So to turn Favreau’s non-reasoning around on him, if construction of the Keystone XL pipeline is such a bad idea, why not just sit back and wait for the crazy experiment to self-destruct?
The reason is that bad public policy should be stopped in its tracks while it still can be. It’s a bad idea and a gross moral failing to force people to suffer when you have means at your disposal to try to achieve alternatives.
I just wanted to state for the record that I think building the Keystone XL pipeline would be a really good idea, and that I think implementing Obamacare is a really bad idea. I didn’t mean to bring up Keystone XL as an example of bad public policy, but I think Favreau would agree with me that Democrats speak up about it and use means at their disposal to stop it precisely because they think it’s bad public policy … not because they think it will work and give Republicans a political advantage on energy policy (or otherwise) going forward.
Arlington, VA - An America Rising analysis of former Secretary of State Hillary Clinton’s rhetoric on surveillance issues during her campaign for the 2008 Democratic presidential nomination reveals a sharp disconnect with the recently revealed actions of the Obama Administration.
Between Costco and the store across the street, you’ve got a simple opportunity/cost argument. The store across the street is closer but more expensive (I presume). Costco is farther, but cheaper. Multiply the difference in travel time by your value of time (your wage is a good measure). If the Costco savings outweigh this, jump in the car.
Myself, I know some things are available in some stores, but not in others. I also know there’s a huge difference in quality between some places. So it’s not uncommon that I’ll visit more than one grocery in a month to fill all my eating needs. Plain and simple, I’m a utility-maximizer, and accounting profits, while sometimes a consideration, because having money gives me utility, shouldn’t be the sole driver of choices regarding something so wonderful as food.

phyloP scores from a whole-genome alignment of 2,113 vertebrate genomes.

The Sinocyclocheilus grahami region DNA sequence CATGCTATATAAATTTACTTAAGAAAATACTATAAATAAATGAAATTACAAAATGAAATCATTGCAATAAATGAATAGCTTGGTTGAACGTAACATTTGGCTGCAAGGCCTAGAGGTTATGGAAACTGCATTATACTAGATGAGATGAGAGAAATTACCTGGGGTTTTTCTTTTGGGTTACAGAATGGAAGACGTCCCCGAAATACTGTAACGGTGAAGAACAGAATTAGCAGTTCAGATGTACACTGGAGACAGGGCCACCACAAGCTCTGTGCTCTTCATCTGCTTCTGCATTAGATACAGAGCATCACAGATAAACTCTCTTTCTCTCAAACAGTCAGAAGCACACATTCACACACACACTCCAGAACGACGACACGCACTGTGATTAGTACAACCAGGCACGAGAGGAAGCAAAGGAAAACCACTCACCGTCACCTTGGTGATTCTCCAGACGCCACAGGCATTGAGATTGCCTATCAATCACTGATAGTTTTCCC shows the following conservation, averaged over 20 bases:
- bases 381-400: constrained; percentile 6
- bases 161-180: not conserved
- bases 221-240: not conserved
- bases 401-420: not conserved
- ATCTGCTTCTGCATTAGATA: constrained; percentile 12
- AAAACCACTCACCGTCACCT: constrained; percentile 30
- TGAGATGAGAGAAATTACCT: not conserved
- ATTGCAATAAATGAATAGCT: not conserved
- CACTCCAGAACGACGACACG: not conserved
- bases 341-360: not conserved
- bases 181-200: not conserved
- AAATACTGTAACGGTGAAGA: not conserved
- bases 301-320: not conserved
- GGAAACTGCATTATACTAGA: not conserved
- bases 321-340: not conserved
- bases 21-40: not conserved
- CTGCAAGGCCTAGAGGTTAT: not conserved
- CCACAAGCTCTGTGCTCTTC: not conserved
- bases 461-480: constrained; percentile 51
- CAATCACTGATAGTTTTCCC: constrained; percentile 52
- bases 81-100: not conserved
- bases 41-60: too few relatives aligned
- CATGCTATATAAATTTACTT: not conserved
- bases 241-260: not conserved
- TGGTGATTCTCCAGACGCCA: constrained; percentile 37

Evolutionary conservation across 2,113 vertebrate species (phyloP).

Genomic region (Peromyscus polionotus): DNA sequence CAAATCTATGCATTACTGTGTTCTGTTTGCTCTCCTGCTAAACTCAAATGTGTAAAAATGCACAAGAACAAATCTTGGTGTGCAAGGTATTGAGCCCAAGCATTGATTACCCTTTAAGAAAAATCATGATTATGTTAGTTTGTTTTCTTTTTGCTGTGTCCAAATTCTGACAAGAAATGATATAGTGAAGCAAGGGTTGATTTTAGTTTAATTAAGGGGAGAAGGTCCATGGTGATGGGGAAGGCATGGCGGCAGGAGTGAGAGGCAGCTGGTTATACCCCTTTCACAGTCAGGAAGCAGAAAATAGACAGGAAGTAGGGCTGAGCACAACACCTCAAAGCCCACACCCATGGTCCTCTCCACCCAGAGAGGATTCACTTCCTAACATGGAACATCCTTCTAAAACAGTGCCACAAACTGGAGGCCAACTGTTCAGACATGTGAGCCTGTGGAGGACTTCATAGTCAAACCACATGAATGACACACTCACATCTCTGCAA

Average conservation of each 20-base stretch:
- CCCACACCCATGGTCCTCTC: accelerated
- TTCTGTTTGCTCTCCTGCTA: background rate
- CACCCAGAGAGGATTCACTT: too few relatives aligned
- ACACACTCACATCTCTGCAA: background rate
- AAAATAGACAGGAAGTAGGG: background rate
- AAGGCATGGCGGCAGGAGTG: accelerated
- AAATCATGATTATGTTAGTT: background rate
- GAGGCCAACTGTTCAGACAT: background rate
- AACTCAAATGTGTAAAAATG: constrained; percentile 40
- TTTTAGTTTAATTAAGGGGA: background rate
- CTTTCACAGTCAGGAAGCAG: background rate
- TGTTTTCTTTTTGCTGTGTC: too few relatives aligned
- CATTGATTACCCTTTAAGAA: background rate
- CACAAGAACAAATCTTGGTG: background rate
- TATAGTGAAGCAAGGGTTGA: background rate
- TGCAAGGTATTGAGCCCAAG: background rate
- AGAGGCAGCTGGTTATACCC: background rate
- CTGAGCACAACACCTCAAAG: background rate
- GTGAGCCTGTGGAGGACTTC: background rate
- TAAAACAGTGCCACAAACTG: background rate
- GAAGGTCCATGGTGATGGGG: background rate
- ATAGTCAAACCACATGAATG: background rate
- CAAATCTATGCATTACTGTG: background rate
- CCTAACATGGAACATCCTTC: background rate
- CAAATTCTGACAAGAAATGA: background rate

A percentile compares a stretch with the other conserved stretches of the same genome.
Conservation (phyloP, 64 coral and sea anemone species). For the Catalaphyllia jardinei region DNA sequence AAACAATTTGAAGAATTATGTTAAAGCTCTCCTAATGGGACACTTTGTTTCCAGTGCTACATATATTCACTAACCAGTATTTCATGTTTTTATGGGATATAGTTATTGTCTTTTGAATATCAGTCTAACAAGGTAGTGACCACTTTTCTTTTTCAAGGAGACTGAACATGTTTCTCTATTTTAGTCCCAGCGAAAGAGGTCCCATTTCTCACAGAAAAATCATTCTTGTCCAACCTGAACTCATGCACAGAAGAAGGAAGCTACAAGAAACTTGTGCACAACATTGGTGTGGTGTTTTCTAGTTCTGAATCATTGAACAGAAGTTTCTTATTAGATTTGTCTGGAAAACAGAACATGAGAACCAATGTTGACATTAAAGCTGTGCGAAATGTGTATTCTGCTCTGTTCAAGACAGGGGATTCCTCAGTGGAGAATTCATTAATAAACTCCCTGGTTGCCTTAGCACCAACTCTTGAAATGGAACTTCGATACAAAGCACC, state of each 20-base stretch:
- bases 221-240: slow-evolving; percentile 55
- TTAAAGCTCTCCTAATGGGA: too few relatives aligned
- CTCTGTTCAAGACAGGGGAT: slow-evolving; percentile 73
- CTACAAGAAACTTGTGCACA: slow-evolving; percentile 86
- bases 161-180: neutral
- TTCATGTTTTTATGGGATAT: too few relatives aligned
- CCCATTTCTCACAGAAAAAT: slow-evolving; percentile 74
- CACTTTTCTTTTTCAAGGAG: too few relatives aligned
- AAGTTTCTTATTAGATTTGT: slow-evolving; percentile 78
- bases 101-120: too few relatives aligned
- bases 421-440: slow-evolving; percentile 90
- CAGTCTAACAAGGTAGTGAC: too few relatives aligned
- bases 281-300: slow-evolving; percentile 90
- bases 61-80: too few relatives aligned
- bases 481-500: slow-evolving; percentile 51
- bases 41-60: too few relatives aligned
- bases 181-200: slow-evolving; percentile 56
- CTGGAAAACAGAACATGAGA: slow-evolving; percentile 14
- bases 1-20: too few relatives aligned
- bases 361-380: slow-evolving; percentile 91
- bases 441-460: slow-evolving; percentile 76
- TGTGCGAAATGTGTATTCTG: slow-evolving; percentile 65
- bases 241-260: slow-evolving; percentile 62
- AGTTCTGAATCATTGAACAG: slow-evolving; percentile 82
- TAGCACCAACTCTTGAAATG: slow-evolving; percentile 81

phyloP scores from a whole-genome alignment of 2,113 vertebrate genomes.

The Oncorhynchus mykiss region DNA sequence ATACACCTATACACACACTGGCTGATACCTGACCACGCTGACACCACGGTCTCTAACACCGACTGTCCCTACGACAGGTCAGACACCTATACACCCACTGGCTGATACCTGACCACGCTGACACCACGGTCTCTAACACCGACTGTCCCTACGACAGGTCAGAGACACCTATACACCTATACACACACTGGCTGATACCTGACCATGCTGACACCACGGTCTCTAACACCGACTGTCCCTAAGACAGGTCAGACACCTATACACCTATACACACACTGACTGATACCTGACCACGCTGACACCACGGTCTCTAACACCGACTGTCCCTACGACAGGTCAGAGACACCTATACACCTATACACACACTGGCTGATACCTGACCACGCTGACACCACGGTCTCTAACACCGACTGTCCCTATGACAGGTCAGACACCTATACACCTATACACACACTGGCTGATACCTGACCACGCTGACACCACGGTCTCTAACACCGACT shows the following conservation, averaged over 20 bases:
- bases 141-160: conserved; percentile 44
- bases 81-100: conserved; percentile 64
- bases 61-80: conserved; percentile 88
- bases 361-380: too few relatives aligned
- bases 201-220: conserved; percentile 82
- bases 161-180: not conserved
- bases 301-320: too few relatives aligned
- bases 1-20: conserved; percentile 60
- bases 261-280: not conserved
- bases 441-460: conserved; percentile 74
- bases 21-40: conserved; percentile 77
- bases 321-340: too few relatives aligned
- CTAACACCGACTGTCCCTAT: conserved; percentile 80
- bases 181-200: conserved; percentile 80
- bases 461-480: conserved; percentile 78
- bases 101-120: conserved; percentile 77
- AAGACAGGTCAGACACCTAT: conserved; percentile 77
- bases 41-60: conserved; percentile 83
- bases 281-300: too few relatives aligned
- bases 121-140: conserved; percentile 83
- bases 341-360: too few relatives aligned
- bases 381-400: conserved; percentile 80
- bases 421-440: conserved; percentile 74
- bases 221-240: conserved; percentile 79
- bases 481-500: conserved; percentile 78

Conservatives need to wise up: the IRS scandal is not about Lois Lerner.
Lerner is a career civil servant. She was doing what her bosses wanted. Is she personally a Democrat, probably somewhat progressive? Maybe, but I don’t know.
Here’s what we know: the President demonized conservative groups generally, and in some cases by name; it appears the White House obtained and leaked tax info on Romney and the Kochs; a boatload of Democratic senators called for the IRS to “crack down” on conservative groups.
Lerner is a bureaucrat, not an idiot. It doesn’t take a genius to figure out how to stay employed; it’s the skill at which bureaucrats most excel.
The problem is not Lois Lerner; the problem is giving the government, and especially the IRS, the power to police political speech.
The sooner conservatives figure this out, the sooner we’ll begin moving back toward being a constitutional republic. Sadly, lots of folks are too busy trying to collect scalps and pin this scandal on a president who never again has to run for reelection. Don’t waste this opportunity.